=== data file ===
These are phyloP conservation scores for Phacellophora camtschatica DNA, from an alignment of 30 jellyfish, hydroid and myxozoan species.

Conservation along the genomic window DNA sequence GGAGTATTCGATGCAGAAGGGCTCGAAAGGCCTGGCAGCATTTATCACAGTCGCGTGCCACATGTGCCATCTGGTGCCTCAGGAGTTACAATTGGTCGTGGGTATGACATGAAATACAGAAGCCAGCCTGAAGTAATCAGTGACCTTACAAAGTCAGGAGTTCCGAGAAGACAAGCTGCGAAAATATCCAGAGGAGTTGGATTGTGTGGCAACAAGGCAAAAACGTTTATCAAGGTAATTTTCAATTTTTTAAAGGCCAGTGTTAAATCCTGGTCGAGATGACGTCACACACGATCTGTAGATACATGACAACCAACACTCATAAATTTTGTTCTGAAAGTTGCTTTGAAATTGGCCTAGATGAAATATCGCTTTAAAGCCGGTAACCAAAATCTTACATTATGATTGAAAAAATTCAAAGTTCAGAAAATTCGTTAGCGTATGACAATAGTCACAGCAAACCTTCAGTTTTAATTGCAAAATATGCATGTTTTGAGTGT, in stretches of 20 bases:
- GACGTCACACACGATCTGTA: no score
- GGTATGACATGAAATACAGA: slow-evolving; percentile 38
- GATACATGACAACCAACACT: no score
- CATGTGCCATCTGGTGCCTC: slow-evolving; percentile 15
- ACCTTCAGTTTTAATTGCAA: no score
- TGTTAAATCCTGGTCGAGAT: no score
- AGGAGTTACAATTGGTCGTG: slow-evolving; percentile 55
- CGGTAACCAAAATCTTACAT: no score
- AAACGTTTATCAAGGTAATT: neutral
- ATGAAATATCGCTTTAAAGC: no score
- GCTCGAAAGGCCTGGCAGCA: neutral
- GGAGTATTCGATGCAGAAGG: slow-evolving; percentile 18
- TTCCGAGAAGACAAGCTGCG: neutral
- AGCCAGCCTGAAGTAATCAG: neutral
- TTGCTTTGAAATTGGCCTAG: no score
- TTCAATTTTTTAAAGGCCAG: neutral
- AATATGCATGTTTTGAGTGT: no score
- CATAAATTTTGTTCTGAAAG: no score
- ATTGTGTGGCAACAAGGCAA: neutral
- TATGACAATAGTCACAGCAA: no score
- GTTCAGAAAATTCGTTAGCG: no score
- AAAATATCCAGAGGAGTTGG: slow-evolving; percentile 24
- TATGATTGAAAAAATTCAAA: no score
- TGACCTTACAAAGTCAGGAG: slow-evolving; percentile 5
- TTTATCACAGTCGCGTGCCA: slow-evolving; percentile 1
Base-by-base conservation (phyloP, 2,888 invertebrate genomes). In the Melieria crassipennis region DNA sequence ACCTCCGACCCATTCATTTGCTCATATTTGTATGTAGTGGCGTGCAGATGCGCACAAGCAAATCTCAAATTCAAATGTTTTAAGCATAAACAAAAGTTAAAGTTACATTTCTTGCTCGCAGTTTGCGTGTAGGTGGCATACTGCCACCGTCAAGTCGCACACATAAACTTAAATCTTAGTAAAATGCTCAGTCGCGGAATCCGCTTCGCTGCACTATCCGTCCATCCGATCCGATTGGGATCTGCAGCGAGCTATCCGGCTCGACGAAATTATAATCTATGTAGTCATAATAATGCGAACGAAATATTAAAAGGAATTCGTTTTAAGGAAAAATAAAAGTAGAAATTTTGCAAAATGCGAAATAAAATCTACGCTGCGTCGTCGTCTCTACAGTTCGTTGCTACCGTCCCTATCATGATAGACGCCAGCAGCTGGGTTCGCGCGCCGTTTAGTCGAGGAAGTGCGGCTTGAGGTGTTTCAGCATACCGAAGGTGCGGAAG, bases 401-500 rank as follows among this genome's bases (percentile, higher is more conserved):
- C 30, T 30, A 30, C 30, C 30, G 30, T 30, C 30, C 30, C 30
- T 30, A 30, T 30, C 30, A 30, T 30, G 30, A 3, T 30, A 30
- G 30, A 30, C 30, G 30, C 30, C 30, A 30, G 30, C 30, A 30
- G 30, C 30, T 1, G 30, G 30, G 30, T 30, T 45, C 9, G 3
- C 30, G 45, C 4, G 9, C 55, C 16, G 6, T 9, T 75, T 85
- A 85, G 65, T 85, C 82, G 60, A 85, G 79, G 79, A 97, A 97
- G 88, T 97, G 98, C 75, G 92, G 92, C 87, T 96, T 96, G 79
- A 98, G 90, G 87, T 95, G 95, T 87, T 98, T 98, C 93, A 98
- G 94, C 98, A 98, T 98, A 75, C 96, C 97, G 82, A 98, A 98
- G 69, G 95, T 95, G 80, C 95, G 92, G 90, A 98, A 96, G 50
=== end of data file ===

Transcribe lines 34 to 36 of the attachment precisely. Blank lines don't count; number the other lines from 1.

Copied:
- A 85, G 65, T 85, C 82, G 60, A 85, G 79, G 79, A 97, A 97
- G 88, T 97, G 98, C 75, G 92, G 92, C 87, T 96, T 96, G 79
- A 98, G 90, G 87, T 95, G 95, T 87, T 98, T 98, C 93, A 98